Former Philippine president Benigno “Noynoy” Aquino, the reserved scion of one of Asia’s most famous political families, died Thursday. He was 61.
Aquino, who was in office from 2010 to 2016, was the only son of the late former president Corazon Aquino and her assassinated husband, senator Benigno “Ninoy” Aquino, both revered for leading the struggle to restore democracy in the archipelago nation.
Aquino was rushed to the Capitol Medical Center in Manila early Thursday, local media reported.
Foreign Secretary Teodoro Locsin tweeted his “grief over the death of a sea-green incorruptible”.
He said Aquino was “brave under armed attack, wounded in crossfire, indifferent to power and its trappings, and ruled our country with a puzzling coldness but only because he hid his feelings so well it was thought he had none”.
Supreme Court Justice Marvic Leonen, who was Aquino’s former peace adviser, expressed “profound sadness” over the former leader’s death.
“I knew him to be a kind man, driven by his passion to serve our people, diligent in his duties, and with an avid and consuming curiosity about new knowledge and the world in general,” Leonen said.
Aquino, who was succeeded by President Rodrigo Duterte, waged an anti-corruption campaign during a term that ushered in key economic reforms.
Unusually for the conservative Catholic country, Aquino remained a bachelor throughout his life, though had relationships with a number of women.
‘Powerful family name’
Aquino was born on February 8, 1960 to one of the country’s wealthiest land-owning political families.
A latecomer to the presidential race in 2010, he declared his candidacy only after his mother’s death from cancer the previous year had plunged the country into mourning, and demonstrated the power of the family name.
He made fighting corruption his mantra, capitalising on his family’s clean reputation, and vowed to reduce the poverty afflicting a third of the population.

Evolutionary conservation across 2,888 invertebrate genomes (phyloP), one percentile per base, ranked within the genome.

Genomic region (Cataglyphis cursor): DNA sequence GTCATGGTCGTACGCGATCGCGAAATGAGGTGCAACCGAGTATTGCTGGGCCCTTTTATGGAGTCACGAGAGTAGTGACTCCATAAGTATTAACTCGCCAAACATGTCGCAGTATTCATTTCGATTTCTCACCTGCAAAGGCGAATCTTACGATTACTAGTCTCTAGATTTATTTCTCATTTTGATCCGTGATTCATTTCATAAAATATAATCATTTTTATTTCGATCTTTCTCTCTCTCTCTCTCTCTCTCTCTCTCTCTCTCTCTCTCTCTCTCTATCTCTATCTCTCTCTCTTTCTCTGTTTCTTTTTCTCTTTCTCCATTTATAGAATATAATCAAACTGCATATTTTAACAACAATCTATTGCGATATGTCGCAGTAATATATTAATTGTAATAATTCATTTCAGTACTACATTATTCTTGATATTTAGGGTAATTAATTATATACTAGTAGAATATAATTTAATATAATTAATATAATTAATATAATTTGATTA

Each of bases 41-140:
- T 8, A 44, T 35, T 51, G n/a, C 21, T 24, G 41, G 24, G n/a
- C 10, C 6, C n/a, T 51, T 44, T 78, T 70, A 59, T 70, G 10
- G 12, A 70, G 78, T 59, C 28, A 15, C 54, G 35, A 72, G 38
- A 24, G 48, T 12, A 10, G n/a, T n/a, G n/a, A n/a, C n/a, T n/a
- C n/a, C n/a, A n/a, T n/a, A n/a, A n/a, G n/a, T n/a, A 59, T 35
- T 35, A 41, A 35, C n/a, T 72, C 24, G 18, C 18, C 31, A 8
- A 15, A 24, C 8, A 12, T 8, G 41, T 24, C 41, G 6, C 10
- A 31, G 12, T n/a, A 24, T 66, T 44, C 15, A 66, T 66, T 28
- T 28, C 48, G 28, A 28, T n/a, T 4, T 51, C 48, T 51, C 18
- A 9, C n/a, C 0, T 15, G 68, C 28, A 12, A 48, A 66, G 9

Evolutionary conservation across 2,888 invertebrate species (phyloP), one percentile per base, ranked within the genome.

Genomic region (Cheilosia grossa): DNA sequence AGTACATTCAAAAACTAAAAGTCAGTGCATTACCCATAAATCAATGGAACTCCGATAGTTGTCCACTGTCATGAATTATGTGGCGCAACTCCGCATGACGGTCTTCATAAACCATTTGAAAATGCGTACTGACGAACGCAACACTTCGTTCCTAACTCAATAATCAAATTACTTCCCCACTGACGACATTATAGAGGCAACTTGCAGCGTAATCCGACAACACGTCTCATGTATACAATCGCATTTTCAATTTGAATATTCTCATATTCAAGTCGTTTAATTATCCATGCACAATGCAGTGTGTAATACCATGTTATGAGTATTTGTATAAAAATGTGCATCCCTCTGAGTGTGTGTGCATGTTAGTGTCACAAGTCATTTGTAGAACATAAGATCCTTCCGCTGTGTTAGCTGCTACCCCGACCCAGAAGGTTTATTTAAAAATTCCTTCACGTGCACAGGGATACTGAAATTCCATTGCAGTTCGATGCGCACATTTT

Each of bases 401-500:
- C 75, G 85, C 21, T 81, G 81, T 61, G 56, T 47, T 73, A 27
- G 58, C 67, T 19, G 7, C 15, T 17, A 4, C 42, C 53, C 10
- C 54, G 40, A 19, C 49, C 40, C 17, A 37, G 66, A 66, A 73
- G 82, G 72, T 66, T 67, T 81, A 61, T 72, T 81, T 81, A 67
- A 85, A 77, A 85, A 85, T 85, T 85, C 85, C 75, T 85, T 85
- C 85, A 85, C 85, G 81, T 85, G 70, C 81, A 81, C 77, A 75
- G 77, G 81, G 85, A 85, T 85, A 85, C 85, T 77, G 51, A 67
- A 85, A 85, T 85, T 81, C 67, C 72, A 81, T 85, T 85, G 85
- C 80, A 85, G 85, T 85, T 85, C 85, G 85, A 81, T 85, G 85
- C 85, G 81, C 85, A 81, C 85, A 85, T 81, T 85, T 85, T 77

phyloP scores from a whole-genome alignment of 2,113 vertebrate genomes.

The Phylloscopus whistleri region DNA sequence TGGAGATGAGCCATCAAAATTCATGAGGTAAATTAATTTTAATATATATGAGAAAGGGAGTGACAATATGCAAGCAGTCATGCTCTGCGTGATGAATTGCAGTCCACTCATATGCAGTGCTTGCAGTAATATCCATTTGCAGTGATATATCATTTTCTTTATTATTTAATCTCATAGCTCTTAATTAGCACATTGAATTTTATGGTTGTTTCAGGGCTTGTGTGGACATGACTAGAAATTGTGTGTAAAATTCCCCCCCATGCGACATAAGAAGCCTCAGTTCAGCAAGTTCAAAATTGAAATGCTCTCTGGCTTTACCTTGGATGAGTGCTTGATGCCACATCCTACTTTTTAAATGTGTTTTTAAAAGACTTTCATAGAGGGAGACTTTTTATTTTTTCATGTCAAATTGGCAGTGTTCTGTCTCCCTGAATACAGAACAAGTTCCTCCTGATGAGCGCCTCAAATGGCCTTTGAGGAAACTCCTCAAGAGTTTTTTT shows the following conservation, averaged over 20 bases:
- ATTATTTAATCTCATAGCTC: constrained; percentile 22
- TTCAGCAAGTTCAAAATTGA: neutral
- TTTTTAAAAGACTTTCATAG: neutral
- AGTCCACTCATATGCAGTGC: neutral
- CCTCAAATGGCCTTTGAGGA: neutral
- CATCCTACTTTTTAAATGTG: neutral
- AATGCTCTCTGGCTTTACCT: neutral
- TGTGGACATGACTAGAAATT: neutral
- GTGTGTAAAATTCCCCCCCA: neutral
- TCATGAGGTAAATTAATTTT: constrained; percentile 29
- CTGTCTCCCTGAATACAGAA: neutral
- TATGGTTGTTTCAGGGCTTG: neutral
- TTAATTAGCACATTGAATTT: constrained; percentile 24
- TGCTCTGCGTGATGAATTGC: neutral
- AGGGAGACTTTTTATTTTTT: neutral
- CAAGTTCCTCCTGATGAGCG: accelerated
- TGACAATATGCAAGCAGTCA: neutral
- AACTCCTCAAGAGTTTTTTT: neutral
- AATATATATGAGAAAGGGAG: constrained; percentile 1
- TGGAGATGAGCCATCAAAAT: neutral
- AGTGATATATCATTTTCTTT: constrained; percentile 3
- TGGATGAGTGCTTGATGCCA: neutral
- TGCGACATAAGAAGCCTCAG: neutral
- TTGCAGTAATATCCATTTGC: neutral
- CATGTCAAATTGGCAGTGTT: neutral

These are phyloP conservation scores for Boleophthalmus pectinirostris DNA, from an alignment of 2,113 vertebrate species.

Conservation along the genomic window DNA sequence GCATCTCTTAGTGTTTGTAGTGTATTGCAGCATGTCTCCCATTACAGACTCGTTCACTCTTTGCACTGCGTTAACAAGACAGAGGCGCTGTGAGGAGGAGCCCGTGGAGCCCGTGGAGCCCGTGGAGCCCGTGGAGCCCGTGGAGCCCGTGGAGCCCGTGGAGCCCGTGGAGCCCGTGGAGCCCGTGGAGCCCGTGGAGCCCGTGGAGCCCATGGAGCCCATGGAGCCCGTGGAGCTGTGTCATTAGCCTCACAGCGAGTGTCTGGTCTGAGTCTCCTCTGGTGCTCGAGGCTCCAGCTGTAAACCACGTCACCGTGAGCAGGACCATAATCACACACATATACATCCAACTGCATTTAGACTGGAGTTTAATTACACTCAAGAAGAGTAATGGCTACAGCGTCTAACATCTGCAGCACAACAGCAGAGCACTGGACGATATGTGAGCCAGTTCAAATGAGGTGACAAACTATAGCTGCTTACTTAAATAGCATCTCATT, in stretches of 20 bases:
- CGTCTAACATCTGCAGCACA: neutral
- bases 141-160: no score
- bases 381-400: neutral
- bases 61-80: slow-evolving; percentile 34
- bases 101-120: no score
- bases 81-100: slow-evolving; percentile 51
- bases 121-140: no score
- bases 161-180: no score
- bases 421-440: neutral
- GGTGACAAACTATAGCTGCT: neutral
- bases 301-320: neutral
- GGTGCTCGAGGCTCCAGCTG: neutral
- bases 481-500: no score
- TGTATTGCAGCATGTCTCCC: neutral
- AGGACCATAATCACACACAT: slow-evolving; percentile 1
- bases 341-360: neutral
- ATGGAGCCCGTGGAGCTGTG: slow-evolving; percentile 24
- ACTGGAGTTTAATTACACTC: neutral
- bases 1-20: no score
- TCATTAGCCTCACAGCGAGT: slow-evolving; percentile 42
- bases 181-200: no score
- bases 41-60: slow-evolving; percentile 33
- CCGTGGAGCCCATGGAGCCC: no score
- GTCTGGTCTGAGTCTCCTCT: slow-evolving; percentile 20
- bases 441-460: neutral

His administration delivered average annual economic growth of just over 6.0 percent, the highest since the 1970s, handing the country investment-grade status — but poverty remained endemic.
Aquino, who earned an economics degree from the elite Ateneo de Manila University, was long mocked by opponents as a fortunately surnamed under-achiever with no administrative or business experience.
They also said he had little to show for the more-than a decade he spent as a congressman and senator.
But the chain-smoking Aquino blossomed during the election campaign into a confident public speaker and the nation’s leading critic of his predecessor, Gloria Arroyo, who was arrested for corruption after she left office.
The Aquino family name was stamped into Philippine political history through tragedy.
Military personnel shot dead “Ninoy” Aquino at Manila airport in 1983 as he returned from US exile to lead the democracy movement against dictator Ferdinand Marcos.
The event shocked the world and ignited the non-violent “People Power” movement that toppled Marcos. The martyred politician’s widow, Corazon, led the revolution and succeeded Marcos as president in 1986.
Aquino had a bullet lodged in his neck — one of five that struck him when rebel soldiers attacked the presidential palace in 1987 in a coup attempt against his mother that killed three of his bodyguards.
Unlike Duterte, Aquino put the Philippines’ long-running dispute with China over competing claims to the South China Sea at the top of his foreign policy agenda.
He launched a landmark case with a UN-backed tribunal to challenge Beijing’s claims to most of the sea, which ruled in favour of the Philippines.
But Beijing rejected the decision.
Aquino is survived by four sisters.
© Agence France-Presse